Two weeks ago I presented VRGeeks, an association promoting Virtual Reality (VR) among hackers and technology enthusiasts. Still on the VR topic, allow me to introduce I’m in VR, a Telecom ParisTech-incubated startup that develops software that aims to simplify the creation of VR applications. MiddleVR, their first realisation, is a Unity plugin that bridges the gap between 3D applications and VR hardware, and thus helps democratising VR. I’m in VR have recently won an award at Laval Virtual 2012 (one of the main international VR conferences) in the “Engineering, Assembly and Maintenance” category.
MiddleVR: How does it work?
Unity is a high-level 3D application development framework, with a special focus on games. You write a single piece of code that you can then publish to many platforms: the web (requires a plugin install), iOS, Android, PC, Mac, consoles, and Flash soon (leveraging Stage3D‘s GPU acceleration). Other areas where Unity is popular include architectural visualisations and interactive media installations. It can be quite useful to let people explore real estate projects (modeled in ArchiCAD for instance) with videogame-like navigation. It is worth noting that Sketchfab (also a Paris-based startup at LeCamping), the “youtube of 3D objects”, can do the same within the browser but with technology that only relies on open standards included in modern browsers (WebGL), and thus requires no external plugin. Building 3D applications can thus be as simple as an export of a model from ArchiCAD or 3ds Max for instance.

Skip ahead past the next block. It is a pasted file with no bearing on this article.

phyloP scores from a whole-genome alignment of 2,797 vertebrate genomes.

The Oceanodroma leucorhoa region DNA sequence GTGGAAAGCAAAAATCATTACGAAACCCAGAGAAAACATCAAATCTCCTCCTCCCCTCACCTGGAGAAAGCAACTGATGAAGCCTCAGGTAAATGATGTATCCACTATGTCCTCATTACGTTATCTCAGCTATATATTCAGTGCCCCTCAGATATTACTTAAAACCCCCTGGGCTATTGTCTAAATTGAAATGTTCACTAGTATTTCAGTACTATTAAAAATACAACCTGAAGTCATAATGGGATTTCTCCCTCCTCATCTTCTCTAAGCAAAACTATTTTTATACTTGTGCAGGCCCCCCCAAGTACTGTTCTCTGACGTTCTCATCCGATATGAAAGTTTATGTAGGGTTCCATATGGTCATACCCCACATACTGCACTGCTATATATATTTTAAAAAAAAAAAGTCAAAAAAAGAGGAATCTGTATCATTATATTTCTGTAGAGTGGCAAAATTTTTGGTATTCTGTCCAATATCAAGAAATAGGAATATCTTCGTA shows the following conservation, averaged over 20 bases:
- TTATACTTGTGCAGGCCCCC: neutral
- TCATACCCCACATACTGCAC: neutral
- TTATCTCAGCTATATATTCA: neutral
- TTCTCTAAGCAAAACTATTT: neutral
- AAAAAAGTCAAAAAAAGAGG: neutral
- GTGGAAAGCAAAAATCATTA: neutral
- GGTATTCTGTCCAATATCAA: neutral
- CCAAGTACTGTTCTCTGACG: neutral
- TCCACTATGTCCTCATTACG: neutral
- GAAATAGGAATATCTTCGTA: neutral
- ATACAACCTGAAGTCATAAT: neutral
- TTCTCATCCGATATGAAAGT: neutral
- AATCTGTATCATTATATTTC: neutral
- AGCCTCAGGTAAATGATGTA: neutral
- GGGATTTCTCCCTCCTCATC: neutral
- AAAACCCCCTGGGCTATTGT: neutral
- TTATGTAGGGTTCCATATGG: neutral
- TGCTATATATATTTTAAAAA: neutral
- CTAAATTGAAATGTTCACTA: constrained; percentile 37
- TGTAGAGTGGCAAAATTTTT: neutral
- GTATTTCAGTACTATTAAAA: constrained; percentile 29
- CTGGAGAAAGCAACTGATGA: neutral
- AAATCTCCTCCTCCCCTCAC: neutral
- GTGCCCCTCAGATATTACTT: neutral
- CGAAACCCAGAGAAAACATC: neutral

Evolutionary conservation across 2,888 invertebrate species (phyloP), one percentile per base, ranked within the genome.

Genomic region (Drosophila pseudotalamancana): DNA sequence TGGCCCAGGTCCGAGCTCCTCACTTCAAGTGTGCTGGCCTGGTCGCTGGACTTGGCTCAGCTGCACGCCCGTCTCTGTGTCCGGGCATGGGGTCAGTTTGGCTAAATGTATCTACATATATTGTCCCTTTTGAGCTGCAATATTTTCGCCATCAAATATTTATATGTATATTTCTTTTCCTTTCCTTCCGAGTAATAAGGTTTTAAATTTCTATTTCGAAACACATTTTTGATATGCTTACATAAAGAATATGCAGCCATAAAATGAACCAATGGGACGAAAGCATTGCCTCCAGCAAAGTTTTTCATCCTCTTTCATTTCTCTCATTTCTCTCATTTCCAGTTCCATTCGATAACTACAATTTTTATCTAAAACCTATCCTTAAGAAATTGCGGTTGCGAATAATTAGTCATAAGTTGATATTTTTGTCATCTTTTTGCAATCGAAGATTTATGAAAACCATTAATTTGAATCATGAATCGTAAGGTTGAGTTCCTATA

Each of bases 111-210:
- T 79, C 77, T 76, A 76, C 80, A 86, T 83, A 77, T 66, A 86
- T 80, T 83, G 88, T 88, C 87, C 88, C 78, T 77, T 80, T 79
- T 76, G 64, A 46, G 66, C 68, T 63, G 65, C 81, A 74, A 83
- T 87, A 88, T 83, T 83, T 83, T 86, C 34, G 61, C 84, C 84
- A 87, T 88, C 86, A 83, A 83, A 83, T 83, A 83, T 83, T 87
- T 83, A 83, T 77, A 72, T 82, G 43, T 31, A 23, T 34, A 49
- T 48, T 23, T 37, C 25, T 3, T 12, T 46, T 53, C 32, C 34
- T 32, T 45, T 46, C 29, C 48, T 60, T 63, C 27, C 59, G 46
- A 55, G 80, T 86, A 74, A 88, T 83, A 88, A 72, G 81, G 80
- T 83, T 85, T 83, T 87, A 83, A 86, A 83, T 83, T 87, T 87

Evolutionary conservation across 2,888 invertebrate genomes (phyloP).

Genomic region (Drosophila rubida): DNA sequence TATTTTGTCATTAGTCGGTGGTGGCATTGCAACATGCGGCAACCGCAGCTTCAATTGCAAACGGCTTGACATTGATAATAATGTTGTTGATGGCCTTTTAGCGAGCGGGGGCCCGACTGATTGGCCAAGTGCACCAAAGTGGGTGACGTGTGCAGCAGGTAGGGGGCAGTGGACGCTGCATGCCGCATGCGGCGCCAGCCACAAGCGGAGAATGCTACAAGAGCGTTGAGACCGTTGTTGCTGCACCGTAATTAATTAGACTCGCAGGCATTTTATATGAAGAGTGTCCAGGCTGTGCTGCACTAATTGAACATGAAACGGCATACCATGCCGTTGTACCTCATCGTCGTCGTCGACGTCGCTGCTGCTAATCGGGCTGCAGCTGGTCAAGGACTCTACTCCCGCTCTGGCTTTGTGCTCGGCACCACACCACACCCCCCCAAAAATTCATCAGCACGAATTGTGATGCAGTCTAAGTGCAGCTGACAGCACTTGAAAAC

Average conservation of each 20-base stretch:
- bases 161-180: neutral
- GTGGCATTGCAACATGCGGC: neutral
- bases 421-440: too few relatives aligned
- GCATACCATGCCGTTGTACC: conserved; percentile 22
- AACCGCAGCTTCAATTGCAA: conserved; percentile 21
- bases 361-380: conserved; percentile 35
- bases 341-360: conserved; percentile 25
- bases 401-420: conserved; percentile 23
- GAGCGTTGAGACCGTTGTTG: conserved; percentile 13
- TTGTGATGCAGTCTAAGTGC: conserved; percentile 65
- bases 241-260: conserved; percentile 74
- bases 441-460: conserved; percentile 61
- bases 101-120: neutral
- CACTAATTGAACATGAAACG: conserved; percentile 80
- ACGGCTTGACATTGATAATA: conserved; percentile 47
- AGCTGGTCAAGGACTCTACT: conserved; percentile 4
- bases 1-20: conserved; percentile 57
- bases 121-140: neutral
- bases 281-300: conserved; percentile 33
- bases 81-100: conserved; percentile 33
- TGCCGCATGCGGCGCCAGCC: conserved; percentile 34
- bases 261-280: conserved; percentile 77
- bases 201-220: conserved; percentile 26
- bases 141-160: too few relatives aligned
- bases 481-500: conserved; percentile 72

MiddleVR enables you to display your Unity application on any VR hardware (Head Mounted Display, Cave, VR wall) and to use VR peripherals in input instead of mouse and keyboard: tracker, remote control, haptic glove, etc. In order to work, the plugin needs specifying the hardware you’ll be using, through the “configurator”. Drivers for most peripherals are already built in. You’ll also be describing the physical configuration of the screens if you’re doing multi-projection, so that the software knows what to show on each projector. As often in VR, video speaks volumes:
You can then enjoy all your Unity apps in VR, for instance the popular Angry Bots game:
MiddleVR has been in development for two and a half years, and it’s not just about connecting peripherals. There are human considerations to be taken into account for the illusion of virtual reality to work, on the way we perceive our surroundings; and if there is any incoherence to the brain, the illusion breaks. On the technical side of things, latency must be low and everything must be perfectly synchronised (input, software and display).
MiddleVR is commercialised through a license which pricing is based on the number of platforms on which it runs, and there’s a free 30 day trial to get you started. For the bigger clients, the number of platforms may be up to 20 to run a single application! The computing required to render the 3D scene with high fidelity (number of polygons, resolution, frame rate) and onto several projectors (there could be several for the same surface, and tens of them in total) is split on several machines, and they all need to be precisely in sync.